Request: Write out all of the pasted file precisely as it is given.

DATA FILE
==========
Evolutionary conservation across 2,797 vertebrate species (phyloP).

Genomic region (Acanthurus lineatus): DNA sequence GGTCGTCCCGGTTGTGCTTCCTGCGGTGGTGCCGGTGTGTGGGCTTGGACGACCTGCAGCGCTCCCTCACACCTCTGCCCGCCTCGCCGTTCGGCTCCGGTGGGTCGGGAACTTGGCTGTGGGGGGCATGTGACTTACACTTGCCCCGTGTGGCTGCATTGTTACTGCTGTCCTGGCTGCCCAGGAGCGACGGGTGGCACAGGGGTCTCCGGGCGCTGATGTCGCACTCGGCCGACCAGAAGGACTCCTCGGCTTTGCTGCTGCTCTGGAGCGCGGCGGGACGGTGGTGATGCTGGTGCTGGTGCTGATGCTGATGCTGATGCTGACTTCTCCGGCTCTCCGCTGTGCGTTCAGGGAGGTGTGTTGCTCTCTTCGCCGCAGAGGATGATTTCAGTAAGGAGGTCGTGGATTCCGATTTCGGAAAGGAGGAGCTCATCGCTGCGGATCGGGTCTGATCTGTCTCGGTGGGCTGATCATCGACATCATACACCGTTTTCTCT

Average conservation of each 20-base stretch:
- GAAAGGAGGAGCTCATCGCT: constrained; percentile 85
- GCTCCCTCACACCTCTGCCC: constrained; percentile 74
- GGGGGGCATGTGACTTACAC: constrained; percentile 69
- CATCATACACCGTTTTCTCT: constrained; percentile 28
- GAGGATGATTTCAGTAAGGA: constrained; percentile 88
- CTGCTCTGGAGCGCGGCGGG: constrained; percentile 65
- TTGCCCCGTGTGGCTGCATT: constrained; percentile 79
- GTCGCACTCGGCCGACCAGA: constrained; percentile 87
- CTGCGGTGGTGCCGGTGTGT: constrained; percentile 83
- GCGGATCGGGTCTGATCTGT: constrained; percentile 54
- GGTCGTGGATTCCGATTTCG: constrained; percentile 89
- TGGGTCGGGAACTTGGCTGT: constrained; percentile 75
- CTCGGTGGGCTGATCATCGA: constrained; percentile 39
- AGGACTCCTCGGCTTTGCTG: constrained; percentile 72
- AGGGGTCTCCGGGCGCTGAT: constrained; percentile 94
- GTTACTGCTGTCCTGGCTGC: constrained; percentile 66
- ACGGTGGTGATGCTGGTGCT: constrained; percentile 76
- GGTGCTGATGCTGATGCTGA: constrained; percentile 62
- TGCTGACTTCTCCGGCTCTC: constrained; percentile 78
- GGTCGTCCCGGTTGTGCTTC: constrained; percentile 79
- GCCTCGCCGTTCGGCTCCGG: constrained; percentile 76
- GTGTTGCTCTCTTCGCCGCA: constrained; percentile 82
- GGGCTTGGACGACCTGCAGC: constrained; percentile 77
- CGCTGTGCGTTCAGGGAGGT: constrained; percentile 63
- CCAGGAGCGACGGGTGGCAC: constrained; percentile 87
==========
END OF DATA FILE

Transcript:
Evolutionary conservation across 2,797 vertebrate species (phyloP).

Genomic region (Acanthurus lineatus): DNA sequence GGTCGTCCCGGTTGTGCTTCCTGCGGTGGTGCCGGTGTGTGGGCTTGGACGACCTGCAGCGCTCCCTCACACCTCTGCCCGCCTCGCCGTTCGGCTCCGGTGGGTCGGGAACTTGGCTGTGGGGGGCATGTGACTTACACTTGCCCCGTGTGGCTGCATTGTTACTGCTGTCCTGGCTGCCCAGGAGCGACGGGTGGCACAGGGGTCTCCGGGCGCTGATGTCGCACTCGGCCGACCAGAAGGACTCCTCGGCTTTGCTGCTGCTCTGGAGCGCGGCGGGACGGTGGTGATGCTGGTGCTGGTGCTGATGCTGATGCTGATGCTGACTTCTCCGGCTCTCCGCTGTGCGTTCAGGGAGGTGTGTTGCTCTCTTCGCCGCAGAGGATGATTTCAGTAAGGAGGTCGTGGATTCCGATTTCGGAAAGGAGGAGCTCATCGCTGCGGATCGGGTCTGATCTGTCTCGGTGGGCTGATCATCGACATCATACACCGTTTTCTCT

Average conservation of each 20-base stretch:
- GAAAGGAGGAGCTCATCGCT: constrained; percentile 85
- GCTCCCTCACACCTCTGCCC: constrained; percentile 74
- GGGGGGCATGTGACTTACAC: constrained; percentile 69
- CATCATACACCGTTTTCTCT: constrained; percentile 28
- GAGGATGATTTCAGTAAGGA: constrained; percentile 88
- CTGCTCTGGAGCGCGGCGGG: constrained; percentile 65
- TTGCCCCGTGTGGCTGCATT: constrained; percentile 79
- GTCGCACTCGGCCGACCAGA: constrained; percentile 87
- CTGCGGTGGTGCCGGTGTGT: constrained; percentile 83
- GCGGATCGGGTCTGATCTGT: constrained; percentile 54
- GGTCGTGGATTCCGATTTCG: constrained; percentile 89
- TGGGTCGGGAACTTGGCTGT: constrained; percentile 75
- CTCGGTGGGCTGATCATCGA: constrained; percentile 39
- AGGACTCCTCGGCTTTGCTG: constrained; percentile 72
- AGGGGTCTCCGGGCGCTGAT: constrained; percentile 94
- GTTACTGCTGTCCTGGCTGC: constrained; percentile 66
- ACGGTGGTGATGCTGGTGCT: constrained; percentile 76
- GGTGCTGATGCTGATGCTGA: constrained; percentile 62
- TGCTGACTTCTCCGGCTCTC: constrained; percentile 78
- GGTCGTCCCGGTTGTGCTTC: constrained; percentile 79
- GCCTCGCCGTTCGGCTCCGG: constrained; percentile 76
- GTGTTGCTCTCTTCGCCGCA: constrained; percentile 82
- GGGCTTGGACGACCTGCAGC: constrained; percentile 77
- CGCTGTGCGTTCAGGGAGGT: constrained; percentile 63
- CCAGGAGCGACGGGTGGCAC: constrained; percentile 87